|Location||Qiwutai, Tianmen, near Hankou|
|Builder||Fr. Giovanni Battista Torre da Omegna|
|Specs||Unknown, bamboo pipes|
|Note:||Not included in the Census (Appendix) to Keys to the Kingdom.|
An organ built 1845-46 by the Franciscan father, Giovanni Battista Torre da Omegna (1808-48), for the church at Tianmen, near Hankou (part of today’s Wuhan (WHN), at the time in Huguang Province) and mentioned in letters of 23 May 1845, and 4 May 1846 written by Fr. Giuseppe Novella da Carpasio to Fr. Lodovico d’Apricale. The letters appeared in Annali della Propagazione della Fede, in issues of 1846 and 1847, published in Naples.
The most interesting thing is that this organ had bamboo pipes, 11 years before the Zikawei bamboo organ workshop in Shanghai opened under the directorship of Fr. François Ravary (see SHA1857). This pushes back the date of first bamboo organ in nineteenth-century China by a decade. This is also a late installation of a locally-made instrument. The two letters read, in part:
1845: “This church [at Tianmen], which anywhere in Italy would move [one] to compassion, is nonetheless the biggest and most beautiful, or at least the least miserable and the least dirty of the whole Vicariate; and from this, you can get an idea of all the other inconveniences. It is enough to tell you that it has no windows, and that it would not receive any light, were it not for a big hole in the middle of the roof, from where, when it rains, water pours down as in the streets. One of our priests, Father Giovanni Battista Torre da Omegna, has made a beautiful organ, taken here for a miracle of European intelligence, with [pipes of] bamboo [canne cinesi], which are not unlike the ones in India. As a matter of fact, it is so sweet and so harmonious, and it was built with such mastery, that not even an Italian church would dislike it. People came from different places to see it…”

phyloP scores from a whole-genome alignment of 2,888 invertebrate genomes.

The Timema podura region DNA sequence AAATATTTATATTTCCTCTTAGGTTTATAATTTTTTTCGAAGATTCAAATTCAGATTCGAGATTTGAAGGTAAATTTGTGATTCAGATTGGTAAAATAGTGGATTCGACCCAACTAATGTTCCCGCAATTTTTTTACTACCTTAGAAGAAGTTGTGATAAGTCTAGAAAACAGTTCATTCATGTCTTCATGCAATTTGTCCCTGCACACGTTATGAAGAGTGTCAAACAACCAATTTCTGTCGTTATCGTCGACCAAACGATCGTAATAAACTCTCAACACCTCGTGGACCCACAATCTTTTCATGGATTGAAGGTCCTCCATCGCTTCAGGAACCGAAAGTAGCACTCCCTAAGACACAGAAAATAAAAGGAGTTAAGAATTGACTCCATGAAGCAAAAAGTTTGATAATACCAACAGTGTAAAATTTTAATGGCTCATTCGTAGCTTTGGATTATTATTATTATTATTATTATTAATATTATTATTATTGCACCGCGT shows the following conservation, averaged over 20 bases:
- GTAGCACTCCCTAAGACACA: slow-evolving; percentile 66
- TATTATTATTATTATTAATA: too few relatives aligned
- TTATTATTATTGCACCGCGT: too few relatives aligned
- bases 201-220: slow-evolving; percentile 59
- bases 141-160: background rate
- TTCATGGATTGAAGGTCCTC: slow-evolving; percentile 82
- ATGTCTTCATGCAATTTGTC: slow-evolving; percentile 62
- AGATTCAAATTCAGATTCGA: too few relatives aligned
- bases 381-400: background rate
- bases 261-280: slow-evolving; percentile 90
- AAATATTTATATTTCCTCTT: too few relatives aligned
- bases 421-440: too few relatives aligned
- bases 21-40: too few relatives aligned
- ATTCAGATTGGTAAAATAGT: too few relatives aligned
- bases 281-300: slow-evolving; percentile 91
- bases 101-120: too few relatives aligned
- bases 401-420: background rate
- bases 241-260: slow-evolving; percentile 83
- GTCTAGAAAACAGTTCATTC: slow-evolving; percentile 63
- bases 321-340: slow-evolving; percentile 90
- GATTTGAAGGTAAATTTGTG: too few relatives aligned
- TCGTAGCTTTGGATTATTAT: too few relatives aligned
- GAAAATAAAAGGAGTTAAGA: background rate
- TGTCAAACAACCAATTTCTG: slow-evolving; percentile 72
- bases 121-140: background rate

1846: “The organ that was built last year, and completed this year by Fr. Torre da Omegna, our parish priest, even attracted at this time a large number of Christian converts who walked two or three days here from different places [to see it], and it continues to amaze them, as well as many who have not yet converted.”
The Project is grateful to our colleague, Prof. Francesco Maglioccola, for providing this information, and he has subsequently told us that he believes the actual church was located at Qiwutai (七屋抬, The Terrace of Seven Courtyard Homes) near Tianmen, and that a much-rebuilt church still exists there today. This organ was noted too late to appear in the Census in Keys to the Kingdom. Further information about Fr. Giovanni may be found in several updates on the What’s New page.